Lee County is a county located in the U.S. Commonwealth of Virginia. As of the 2010 census, the population was 25,587. Its county seat is Jonesville. Lee County is the westernmost county in Virginia. The first Europeans to enter what is present-day Lee County were a party of Spanish explorers in 1540, sent by Hernando de Soto, in search of gold. The county was formed in 1793 from Russell County. It was named for Light Horse Harry Lee, the Governor of Virginia from 1791 to 1794, who was known as "Light Horse Harry" for his exploits as a leader of light troops in the American Revolutionary War. He was the father of the Confederate General Robert E. Lee. Among the largest early landowners in the county was Revolutionary War officer and explorer Joseph Martin, for whom Martin's Station and Martin's Creek at Rose Hill are named, and who was awarded some 25,000 acres (100 km) in the county, which he later sold. Martin was among the earliest explorers of the region. In 1814, parts of Lee County, Russell County, and Washington County were combined to form Scott County. In 1856, parts of Lee County, Russell County, and Scott County were combined to form Wise County, Virginia. Andrew Taylor
    9.33
    3 votes
    28
    Elliott County

    Elliott County

    Elliott County is a county located in the U.S. state of Kentucky. It was formed in 1869. As of 2010, the population is 7,852. Its county seat is Sandy Hook, Kentucky. The county is named for John Milton Elliott, U.S. Congressman; Confederate Justice of the Kentucky Court of Appeals. In regard to alcohol sales, Elliott County is a dry county, meaning the sale of alcoholic beverages is prohibited everywhere in the county. It was formed on April 1, 1869, from parts of Morgan, Lawrence, and Carter counties. According to the 2000 census, the county has a total area of 235.20 square miles (609.2 km), of which 233.96 square miles (606.0 km) (or 99.47%) is land and 1.24 square miles (3.2 km) (or 0.53%) is water. Elliott County has voted for the Democratic Party's nominee in every Presidential election since it incorporated in 1869. This is the longest ongoing streak of any county voting Democratic in the United States. Elliott County was the second whitest county in the country, at 99.04%, to vote for Barack Obama in the 2008 Presidential election, the whitest being Mitchell County, Iowa. Obama garnered 61% of the vote, while John McCain received 36%. In 2008, Elliott county provided Obama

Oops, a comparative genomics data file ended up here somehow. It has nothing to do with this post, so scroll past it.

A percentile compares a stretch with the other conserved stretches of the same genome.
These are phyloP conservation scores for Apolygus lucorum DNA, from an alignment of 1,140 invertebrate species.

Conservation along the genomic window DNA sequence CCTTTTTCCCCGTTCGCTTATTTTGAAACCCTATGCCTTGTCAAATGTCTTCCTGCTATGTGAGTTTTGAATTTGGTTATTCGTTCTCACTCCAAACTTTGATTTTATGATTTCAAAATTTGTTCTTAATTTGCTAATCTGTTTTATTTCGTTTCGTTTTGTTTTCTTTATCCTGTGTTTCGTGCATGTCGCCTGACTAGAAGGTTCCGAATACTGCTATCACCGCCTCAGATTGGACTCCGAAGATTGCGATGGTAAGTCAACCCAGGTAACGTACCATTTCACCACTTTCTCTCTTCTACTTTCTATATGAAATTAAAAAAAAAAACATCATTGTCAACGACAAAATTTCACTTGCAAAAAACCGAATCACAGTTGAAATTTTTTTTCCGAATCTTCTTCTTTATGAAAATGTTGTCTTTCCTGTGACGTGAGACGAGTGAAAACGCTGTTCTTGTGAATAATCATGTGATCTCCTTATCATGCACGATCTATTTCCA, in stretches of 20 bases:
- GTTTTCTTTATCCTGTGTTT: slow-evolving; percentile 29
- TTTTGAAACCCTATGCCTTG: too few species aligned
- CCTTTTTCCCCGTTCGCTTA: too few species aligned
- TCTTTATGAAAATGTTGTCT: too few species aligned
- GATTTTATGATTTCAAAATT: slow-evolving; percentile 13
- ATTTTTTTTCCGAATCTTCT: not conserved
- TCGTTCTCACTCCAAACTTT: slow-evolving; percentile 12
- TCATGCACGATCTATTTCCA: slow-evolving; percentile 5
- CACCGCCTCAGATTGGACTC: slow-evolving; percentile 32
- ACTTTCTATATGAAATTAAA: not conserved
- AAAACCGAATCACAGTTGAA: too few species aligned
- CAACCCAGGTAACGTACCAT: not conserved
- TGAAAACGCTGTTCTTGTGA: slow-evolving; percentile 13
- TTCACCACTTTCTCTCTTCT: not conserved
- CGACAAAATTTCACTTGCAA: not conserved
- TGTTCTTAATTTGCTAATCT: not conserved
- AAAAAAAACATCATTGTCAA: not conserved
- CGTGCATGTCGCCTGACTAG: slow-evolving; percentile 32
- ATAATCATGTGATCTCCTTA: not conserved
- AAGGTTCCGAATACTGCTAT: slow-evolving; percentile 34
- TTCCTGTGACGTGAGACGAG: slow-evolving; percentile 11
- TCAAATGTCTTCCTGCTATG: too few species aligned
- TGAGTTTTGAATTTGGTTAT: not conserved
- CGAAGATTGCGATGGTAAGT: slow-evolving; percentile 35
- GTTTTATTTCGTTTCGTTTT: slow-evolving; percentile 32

6.80
    5 votes
    29
    Madison County

    Madison County